Close to Home: Life’s not fair, but the internet should be: Long live net neutrality

Close to Home: Life’s not fair, but the internet should be: Long live net neutrality

The internet — you know, that thing you use for everything. That thing you use to pay your bills, Skype with family and manage your business, all while simultaneously watching cat videos; it’s in danger. Today the internet could change forever.

Should I start with the good news or the bad news?

The bad news: Net neutrality is under threat of being repealed. The Federal Communications Commission is expected to vote today to repeal net neutrality rules, which would would dismantle milestone regulations designed to ensure fair and equal access to the internet. If this were to happen, internet service providers would have the power to charge content creators — like Netflix, Hulu, HBO, or CNET — more money to stream their service or have the ability to block others entirely.

This ability to charge the end user to stream certain content is a competitive advantage that doesn’t stimulate competition. In fact, it’s a startlingly easy way for larger ISPs to destroy competition. I don’t think I need to convince you that competition is a good thing. It’s always been a huge driving force of innovation and better, cheaper products for consumers. Without it, you lose your ability to choose a provider that offers you the best possible product. And you deserve the best.

The good news: The internet should remain open and equal for all. And some businesses still truly believe that. You still have a choice; you can choose to stand up for your rights online by supporting businesses and ISPs that continue to enforce the principles that net neutrality was founded on. And you can tell your friends, family and anyone who will listen to support them, too.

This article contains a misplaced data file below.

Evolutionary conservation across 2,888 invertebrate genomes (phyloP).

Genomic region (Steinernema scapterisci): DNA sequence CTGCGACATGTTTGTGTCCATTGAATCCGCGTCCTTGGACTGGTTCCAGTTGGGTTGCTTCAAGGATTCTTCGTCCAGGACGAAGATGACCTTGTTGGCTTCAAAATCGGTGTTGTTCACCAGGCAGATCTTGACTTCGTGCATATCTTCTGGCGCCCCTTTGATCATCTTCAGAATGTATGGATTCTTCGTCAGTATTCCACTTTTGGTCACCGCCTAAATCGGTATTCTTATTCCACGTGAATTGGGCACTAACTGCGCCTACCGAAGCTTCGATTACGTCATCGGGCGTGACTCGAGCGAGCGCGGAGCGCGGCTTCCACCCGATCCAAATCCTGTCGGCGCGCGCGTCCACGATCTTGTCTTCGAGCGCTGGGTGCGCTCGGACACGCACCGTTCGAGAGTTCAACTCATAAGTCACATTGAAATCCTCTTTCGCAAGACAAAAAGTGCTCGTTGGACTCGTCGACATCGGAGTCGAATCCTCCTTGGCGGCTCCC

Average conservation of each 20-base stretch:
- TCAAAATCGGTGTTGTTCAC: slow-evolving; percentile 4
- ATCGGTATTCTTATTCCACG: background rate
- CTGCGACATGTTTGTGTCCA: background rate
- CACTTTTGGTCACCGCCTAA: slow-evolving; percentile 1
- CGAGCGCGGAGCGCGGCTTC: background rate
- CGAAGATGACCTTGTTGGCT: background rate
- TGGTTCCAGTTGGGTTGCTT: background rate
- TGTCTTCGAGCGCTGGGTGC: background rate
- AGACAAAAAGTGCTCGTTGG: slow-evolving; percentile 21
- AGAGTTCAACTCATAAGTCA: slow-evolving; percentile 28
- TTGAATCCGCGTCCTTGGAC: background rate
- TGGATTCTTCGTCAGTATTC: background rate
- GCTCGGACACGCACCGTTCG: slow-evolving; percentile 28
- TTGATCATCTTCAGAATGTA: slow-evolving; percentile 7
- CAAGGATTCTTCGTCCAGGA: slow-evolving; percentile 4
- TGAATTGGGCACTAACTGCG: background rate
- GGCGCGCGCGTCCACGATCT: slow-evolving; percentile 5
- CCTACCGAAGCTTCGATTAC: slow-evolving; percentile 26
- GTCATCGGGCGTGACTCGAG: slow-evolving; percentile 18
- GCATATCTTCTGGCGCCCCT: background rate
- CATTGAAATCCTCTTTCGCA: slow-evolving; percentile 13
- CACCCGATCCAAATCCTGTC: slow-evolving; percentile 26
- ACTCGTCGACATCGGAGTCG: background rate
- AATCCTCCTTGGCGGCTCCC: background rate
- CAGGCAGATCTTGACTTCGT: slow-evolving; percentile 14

Net neutrality isn’t just a law; it’s a collection of fair and just guiding principles that protect consumers and stimulate competition. All businesses should craft policies to support and protect it. It’s the consumers that fuel our businesses, and the moment we forget that is the moment we’ve lost.

But the fight isn’t over yet. You can still stand up for your rights online. What can you do to help protect your freedom to stream, browse, and game without barriers?

— You can support (and tell your friends to support!) businesses that continue to enforce net neutrality principles, like Sonic.

— There’s still time to make your voice heard. You can contact your congressional representatives to tell them that you support net neutrality and encourage them to step in and stop the FCC from voting to repeal it. Sonic has partnered with Battle For The Net to make it easy for you. To get more information or to submit a letter, go to

Dane Jasper is chief executive officer and co-founder of, a telecommunications company and internet service provider based in Santa Rosa.